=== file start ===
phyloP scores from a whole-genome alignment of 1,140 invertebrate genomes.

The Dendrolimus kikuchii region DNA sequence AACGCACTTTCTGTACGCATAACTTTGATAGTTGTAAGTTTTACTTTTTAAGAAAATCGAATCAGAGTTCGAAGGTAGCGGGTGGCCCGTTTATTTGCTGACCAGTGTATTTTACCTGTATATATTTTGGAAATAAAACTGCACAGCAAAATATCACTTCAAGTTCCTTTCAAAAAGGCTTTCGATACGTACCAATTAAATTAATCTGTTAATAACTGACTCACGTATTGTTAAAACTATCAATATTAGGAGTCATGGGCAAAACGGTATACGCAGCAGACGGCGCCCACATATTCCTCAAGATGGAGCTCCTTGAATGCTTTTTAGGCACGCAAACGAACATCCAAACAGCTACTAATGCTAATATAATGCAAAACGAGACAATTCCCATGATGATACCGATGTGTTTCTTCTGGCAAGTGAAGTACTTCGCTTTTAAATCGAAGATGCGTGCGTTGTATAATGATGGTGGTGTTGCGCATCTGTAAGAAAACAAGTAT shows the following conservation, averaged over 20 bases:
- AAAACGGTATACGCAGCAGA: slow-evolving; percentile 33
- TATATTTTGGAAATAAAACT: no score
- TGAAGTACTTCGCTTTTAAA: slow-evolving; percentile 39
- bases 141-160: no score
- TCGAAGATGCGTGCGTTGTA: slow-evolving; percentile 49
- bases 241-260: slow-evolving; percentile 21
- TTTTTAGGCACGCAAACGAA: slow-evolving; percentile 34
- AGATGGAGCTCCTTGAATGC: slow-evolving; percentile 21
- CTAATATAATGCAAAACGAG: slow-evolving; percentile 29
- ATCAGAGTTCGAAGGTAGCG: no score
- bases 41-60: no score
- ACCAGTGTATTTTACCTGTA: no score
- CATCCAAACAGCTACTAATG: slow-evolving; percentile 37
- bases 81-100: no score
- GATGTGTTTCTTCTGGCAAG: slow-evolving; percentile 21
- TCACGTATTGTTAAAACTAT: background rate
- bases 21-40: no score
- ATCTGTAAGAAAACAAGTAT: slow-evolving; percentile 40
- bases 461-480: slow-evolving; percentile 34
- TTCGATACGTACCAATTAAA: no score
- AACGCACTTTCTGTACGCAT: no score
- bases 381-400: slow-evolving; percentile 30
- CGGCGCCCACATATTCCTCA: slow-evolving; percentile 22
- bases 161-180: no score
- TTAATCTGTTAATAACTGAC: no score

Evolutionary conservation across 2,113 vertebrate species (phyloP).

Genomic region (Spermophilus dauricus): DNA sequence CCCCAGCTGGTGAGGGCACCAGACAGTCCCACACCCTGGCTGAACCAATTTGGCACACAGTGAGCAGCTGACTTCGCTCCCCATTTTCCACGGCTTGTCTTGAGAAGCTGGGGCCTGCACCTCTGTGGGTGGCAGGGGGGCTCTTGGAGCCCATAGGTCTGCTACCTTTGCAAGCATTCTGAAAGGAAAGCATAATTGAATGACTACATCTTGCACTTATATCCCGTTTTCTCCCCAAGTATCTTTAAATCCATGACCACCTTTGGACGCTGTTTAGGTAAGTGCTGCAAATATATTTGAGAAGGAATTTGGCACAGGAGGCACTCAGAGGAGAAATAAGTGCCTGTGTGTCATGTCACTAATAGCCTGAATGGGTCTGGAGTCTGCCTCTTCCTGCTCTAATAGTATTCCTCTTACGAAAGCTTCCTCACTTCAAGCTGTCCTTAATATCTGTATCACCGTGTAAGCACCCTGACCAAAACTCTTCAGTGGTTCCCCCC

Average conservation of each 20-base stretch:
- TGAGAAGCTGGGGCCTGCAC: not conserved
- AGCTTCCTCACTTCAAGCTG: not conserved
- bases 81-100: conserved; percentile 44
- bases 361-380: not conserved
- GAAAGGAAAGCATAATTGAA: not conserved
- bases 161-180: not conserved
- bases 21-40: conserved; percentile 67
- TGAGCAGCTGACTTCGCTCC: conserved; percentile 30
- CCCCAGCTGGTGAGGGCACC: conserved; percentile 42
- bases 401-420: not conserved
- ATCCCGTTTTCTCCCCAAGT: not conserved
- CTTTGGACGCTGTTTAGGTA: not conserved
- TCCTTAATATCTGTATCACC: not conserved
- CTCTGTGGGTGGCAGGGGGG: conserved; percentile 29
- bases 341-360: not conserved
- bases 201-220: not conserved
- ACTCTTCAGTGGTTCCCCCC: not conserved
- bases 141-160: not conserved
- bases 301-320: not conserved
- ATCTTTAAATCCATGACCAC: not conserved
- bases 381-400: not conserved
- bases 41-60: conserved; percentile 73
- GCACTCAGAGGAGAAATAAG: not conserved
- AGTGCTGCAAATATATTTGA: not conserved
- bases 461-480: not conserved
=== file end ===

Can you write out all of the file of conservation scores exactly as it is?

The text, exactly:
phyloP scores from a whole-genome alignment of 1,140 invertebrate genomes.

The Dendrolimus kikuchii region DNA sequence AACGCACTTTCTGTACGCATAACTTTGATAGTTGTAAGTTTTACTTTTTAAGAAAATCGAATCAGAGTTCGAAGGTAGCGGGTGGCCCGTTTATTTGCTGACCAGTGTATTTTACCTGTATATATTTTGGAAATAAAACTGCACAGCAAAATATCACTTCAAGTTCCTTTCAAAAAGGCTTTCGATACGTACCAATTAAATTAATCTGTTAATAACTGACTCACGTATTGTTAAAACTATCAATATTAGGAGTCATGGGCAAAACGGTATACGCAGCAGACGGCGCCCACATATTCCTCAAGATGGAGCTCCTTGAATGCTTTTTAGGCACGCAAACGAACATCCAAACAGCTACTAATGCTAATATAATGCAAAACGAGACAATTCCCATGATGATACCGATGTGTTTCTTCTGGCAAGTGAAGTACTTCGCTTTTAAATCGAAGATGCGTGCGTTGTATAATGATGGTGGTGTTGCGCATCTGTAAGAAAACAAGTAT shows the following conservation, averaged over 20 bases:
- AAAACGGTATACGCAGCAGA: slow-evolving; percentile 33
- TATATTTTGGAAATAAAACT: no score
- TGAAGTACTTCGCTTTTAAA: slow-evolving; percentile 39
- bases 141-160: no score
- TCGAAGATGCGTGCGTTGTA: slow-evolving; percentile 49
- bases 241-260: slow-evolving; percentile 21
- TTTTTAGGCACGCAAACGAA: slow-evolving; percentile 34
- AGATGGAGCTCCTTGAATGC: slow-evolving; percentile 21
- CTAATATAATGCAAAACGAG: slow-evolving; percentile 29
- ATCAGAGTTCGAAGGTAGCG: no score
- bases 41-60: no score
- ACCAGTGTATTTTACCTGTA: no score
- CATCCAAACAGCTACTAATG: slow-evolving; percentile 37
- bases 81-100: no score
- GATGTGTTTCTTCTGGCAAG: slow-evolving; percentile 21
- TCACGTATTGTTAAAACTAT: background rate
- bases 21-40: no score
- ATCTGTAAGAAAACAAGTAT: slow-evolving; percentile 40
- bases 461-480: slow-evolving; percentile 34
- TTCGATACGTACCAATTAAA: no score
- AACGCACTTTCTGTACGCAT: no score
- bases 381-400: slow-evolving; percentile 30
- CGGCGCCCACATATTCCTCA: slow-evolving; percentile 22
- bases 161-180: no score
- TTAATCTGTTAATAACTGAC: no score

Evolutionary conservation across 2,113 vertebrate species (phyloP).

Genomic region (Spermophilus dauricus): DNA sequence CCCCAGCTGGTGAGGGCACCAGACAGTCCCACACCCTGGCTGAACCAATTTGGCACACAGTGAGCAGCTGACTTCGCTCCCCATTTTCCACGGCTTGTCTTGAGAAGCTGGGGCCTGCACCTCTGTGGGTGGCAGGGGGGCTCTTGGAGCCCATAGGTCTGCTACCTTTGCAAGCATTCTGAAAGGAAAGCATAATTGAATGACTACATCTTGCACTTATATCCCGTTTTCTCCCCAAGTATCTTTAAATCCATGACCACCTTTGGACGCTGTTTAGGTAAGTGCTGCAAATATATTTGAGAAGGAATTTGGCACAGGAGGCACTCAGAGGAGAAATAAGTGCCTGTGTGTCATGTCACTAATAGCCTGAATGGGTCTGGAGTCTGCCTCTTCCTGCTCTAATAGTATTCCTCTTACGAAAGCTTCCTCACTTCAAGCTGTCCTTAATATCTGTATCACCGTGTAAGCACCCTGACCAAAACTCTTCAGTGGTTCCCCCC

Average conservation of each 20-base stretch:
- TGAGAAGCTGGGGCCTGCAC: not conserved
- AGCTTCCTCACTTCAAGCTG: not conserved
- bases 81-100: conserved; percentile 44
- bases 361-380: not conserved
- GAAAGGAAAGCATAATTGAA: not conserved
- bases 161-180: not conserved
- bases 21-40: conserved; percentile 67
- TGAGCAGCTGACTTCGCTCC: conserved; percentile 30
- CCCCAGCTGGTGAGGGCACC: conserved; percentile 42
- bases 401-420: not conserved
- ATCCCGTTTTCTCCCCAAGT: not conserved
- CTTTGGACGCTGTTTAGGTA: not conserved
- TCCTTAATATCTGTATCACC: not conserved
- CTCTGTGGGTGGCAGGGGGG: conserved; percentile 29
- bases 341-360: not conserved
- bases 201-220: not conserved
- ACTCTTCAGTGGTTCCCCCC: not conserved
- bases 141-160: not conserved
- bases 301-320: not conserved
- ATCTTTAAATCCATGACCAC: not conserved
- bases 381-400: not conserved
- bases 41-60: conserved; percentile 73
- GCACTCAGAGGAGAAATAAG: not conserved
- AGTGCTGCAAATATATTTGA: not conserved
- bases 461-480: not conserved